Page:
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2017 Fantasy Baseball: Shortstop PECOTA Projections L-T

Shortstop is a position that has a lot of good, young players. When that happens at a position you get a lot of uncertainty as to where the position is going to go. The law of averages indicates that some will make it and some won’t. Even in that situation, the position is going to be one of the deepest on the diamond. Yes, they don’t have the power of first base or third base, but they have some guys capable of stealing some bases.

We are comparing players against the median of each category. So, the rankings we did earlier this winter are still relevant, but we decided not to do that again. Instead we will include the three year numbers (we used to develop the rankings) to compare with the PECOTA projections. Players that project to outperform the median will have green numbers. Players that project to come up short will have red numbers. Naturally, we also want to see guys best the median by a considerable margin, so pay attention to not only how many categories they exceed the median by, but by how much they exceed the median by.

Median: .263/15 HR/71 Runs/64 RBI/11 SB

Francisco Lindor— Cleveland Indians

PECOTA: .286/17/79/77/18 (+5)

3 Year: .307/14/75/65/16

Lindor is a top five fantasy shortstop by virtue of the fact that he contributes in all five categories. However, he doesn’t necessarily dominate in any of them. In fact, when you include the fact that he is a Gold Glove quality defender he has the possibility of being drafted too high because of the higher profile. There are four category players on the board that might be a better bet.

Brad Miller— Tampa Bay Rays

PECOTA: .249/20/70/74/10 (+2)

3 Year: .241/17/55/54/8

We can focus too much on the green and red ink and overlook the finer things. Miller comes up one run and one stolen base short of the median. So, while the ink may be red, it might as well be green. The reality is that he only falls short in batting average and if 2016 is any indication he can really contribute in the power department.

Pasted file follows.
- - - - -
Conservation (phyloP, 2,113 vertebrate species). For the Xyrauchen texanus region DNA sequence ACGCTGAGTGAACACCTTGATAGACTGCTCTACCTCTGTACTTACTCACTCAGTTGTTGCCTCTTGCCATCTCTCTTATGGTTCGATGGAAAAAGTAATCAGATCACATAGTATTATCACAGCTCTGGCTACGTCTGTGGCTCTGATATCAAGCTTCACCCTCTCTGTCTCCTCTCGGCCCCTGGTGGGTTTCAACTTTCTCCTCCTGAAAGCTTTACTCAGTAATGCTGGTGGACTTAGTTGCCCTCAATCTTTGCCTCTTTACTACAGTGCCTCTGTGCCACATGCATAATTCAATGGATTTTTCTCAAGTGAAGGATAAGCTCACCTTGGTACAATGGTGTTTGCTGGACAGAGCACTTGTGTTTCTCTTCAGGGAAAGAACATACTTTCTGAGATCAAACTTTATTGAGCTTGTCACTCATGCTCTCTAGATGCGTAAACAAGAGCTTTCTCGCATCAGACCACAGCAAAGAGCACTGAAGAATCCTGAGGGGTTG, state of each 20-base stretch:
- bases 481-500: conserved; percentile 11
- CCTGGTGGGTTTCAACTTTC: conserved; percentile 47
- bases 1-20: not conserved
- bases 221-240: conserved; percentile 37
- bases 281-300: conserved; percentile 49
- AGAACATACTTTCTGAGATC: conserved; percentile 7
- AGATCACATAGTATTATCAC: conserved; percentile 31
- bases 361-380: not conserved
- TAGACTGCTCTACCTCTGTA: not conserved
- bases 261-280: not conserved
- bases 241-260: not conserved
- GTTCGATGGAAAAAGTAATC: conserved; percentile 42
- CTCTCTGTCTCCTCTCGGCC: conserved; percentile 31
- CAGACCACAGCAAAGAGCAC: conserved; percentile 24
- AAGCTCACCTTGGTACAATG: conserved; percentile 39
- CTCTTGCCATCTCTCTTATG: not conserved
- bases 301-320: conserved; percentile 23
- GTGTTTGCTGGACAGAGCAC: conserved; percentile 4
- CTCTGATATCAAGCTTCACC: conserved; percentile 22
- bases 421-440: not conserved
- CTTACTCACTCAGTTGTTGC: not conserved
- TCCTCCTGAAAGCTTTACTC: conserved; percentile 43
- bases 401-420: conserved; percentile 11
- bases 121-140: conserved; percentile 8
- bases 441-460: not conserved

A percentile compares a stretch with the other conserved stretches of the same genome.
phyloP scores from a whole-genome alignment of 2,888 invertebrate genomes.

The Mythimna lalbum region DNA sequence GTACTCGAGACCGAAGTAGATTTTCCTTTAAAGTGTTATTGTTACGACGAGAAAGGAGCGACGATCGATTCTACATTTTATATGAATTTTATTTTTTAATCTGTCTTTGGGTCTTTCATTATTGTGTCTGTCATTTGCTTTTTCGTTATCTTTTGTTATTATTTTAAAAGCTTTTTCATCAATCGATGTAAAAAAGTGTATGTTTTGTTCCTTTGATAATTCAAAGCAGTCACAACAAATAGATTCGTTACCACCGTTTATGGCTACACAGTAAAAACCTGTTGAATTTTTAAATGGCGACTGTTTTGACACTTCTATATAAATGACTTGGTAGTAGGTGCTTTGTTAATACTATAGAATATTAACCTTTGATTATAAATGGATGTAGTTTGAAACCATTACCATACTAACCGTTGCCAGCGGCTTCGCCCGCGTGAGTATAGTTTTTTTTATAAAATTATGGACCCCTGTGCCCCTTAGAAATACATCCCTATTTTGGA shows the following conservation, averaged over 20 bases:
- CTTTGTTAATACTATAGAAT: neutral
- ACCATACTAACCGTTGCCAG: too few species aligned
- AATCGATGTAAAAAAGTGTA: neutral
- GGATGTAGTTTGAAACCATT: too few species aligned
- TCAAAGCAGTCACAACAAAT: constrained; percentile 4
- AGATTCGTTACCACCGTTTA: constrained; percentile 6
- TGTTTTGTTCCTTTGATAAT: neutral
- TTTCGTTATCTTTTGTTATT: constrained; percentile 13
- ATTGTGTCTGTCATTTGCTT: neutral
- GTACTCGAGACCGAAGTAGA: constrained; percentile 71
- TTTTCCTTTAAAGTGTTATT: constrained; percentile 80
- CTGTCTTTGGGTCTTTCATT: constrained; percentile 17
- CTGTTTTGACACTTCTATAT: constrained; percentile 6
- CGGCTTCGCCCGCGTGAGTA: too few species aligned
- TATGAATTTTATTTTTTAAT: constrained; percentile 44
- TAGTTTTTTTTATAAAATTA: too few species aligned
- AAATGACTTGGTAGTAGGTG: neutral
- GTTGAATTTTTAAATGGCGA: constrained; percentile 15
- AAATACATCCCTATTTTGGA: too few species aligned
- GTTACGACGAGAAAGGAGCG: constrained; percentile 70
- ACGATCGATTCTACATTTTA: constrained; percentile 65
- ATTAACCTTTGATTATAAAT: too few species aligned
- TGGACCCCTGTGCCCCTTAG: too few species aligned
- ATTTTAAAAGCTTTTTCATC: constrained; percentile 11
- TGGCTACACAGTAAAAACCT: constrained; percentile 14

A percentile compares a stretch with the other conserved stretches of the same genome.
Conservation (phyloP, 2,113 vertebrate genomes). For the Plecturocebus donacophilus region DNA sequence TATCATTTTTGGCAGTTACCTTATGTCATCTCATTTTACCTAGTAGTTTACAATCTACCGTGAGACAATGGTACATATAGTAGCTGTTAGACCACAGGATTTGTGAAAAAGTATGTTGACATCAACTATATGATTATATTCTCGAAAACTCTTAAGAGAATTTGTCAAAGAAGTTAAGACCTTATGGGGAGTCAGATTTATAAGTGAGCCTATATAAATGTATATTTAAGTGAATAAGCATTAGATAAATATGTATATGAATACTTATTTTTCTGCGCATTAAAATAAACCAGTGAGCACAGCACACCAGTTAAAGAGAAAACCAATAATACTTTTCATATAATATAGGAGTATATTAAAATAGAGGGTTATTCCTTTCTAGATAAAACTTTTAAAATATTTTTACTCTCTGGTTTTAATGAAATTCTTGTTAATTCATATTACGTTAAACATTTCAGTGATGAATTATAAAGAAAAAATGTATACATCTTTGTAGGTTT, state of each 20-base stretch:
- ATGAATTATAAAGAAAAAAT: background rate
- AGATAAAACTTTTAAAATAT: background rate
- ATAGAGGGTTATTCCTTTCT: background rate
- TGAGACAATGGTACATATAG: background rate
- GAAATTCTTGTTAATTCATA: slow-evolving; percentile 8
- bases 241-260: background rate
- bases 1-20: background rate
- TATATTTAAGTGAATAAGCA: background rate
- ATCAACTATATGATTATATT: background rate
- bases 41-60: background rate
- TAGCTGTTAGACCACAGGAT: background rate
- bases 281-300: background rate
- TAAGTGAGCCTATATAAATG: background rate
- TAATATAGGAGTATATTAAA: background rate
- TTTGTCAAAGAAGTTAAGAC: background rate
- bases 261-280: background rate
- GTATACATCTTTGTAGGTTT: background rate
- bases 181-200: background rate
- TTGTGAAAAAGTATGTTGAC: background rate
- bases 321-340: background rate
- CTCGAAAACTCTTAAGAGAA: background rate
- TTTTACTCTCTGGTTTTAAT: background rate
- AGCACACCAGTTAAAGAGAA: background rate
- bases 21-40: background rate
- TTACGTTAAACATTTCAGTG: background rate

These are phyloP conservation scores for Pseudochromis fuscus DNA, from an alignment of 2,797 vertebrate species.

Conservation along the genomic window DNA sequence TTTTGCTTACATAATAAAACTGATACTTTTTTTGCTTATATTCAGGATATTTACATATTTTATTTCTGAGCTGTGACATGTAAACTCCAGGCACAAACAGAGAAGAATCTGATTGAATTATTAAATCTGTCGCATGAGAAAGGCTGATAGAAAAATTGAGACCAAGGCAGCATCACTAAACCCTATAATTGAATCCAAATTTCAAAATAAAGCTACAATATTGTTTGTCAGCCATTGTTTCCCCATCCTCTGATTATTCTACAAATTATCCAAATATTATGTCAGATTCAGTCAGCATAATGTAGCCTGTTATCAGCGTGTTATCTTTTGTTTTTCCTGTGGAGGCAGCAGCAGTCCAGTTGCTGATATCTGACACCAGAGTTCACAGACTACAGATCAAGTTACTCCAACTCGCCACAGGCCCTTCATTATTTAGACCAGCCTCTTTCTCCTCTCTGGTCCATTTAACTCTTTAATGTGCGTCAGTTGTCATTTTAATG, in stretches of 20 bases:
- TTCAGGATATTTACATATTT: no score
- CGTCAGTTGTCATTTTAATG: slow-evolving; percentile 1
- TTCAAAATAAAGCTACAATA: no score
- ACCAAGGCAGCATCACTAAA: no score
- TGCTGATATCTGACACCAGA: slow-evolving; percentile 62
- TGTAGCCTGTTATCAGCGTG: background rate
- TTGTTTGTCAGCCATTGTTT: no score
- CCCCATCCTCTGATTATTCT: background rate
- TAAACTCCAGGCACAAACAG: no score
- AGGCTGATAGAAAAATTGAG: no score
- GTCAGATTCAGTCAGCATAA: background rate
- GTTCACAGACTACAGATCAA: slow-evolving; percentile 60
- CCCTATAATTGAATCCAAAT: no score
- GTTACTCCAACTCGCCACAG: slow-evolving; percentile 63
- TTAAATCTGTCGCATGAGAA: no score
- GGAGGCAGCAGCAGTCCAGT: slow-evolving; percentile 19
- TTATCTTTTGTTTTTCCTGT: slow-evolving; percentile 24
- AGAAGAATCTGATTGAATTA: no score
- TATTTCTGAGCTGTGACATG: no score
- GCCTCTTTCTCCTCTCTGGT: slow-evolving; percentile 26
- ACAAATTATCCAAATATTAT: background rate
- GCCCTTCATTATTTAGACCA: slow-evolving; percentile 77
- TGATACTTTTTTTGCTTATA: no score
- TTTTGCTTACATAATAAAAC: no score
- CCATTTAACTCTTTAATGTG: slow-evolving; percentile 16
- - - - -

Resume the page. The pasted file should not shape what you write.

Jorge Polanco— Minnesota Twins

PECOTA: .265/14/74/60/11 (+3)

3 Year: N/A

Rebuilding is a drag in some ways, but it’s a blast in others. Baseball is one of the few sports where you can celebrate success even when you are losing. There is always a silver lining in every cloud. Polanco might be that guy for the Twins this season. Their pitching looks like it will be rain in that cloud, but the Twins have a chance to score some runs and Polanco could be a part of that.

Addison Russell— Chicago Cubs

PECOTA: .242/21/68/75/5 (+2)

3 Year: .240/17/64/75/5

A dedicated Russell fan was adamant that he would be the best of the Cubs this season. Sure, that opinion might be difficult to defend, but the talent is there for success. The trouble in fantasy terms is that Russell is a low batting average guy and those guys have difficulty really gaining traction in fantasy terms. Russell does everything else reasonably well, but the inability to hit consistently will probably keep him from superstar status.

Corey Seager— Los Angeles Dodgers

PECOTA: .283/25/85/82/2 (+4)

3 Year: .308/26/105/72/3

Last year’s numbers are impressive, but they are just one season. We could have included his cup of coffee from 2015, but those would have skewed the numbers the other way. PECOTA is predicting somewhat of a sophomore slump, but the numbers are still better than just about anyone else. It puts him in the same league as Correa, Bogaerts, and Lindor.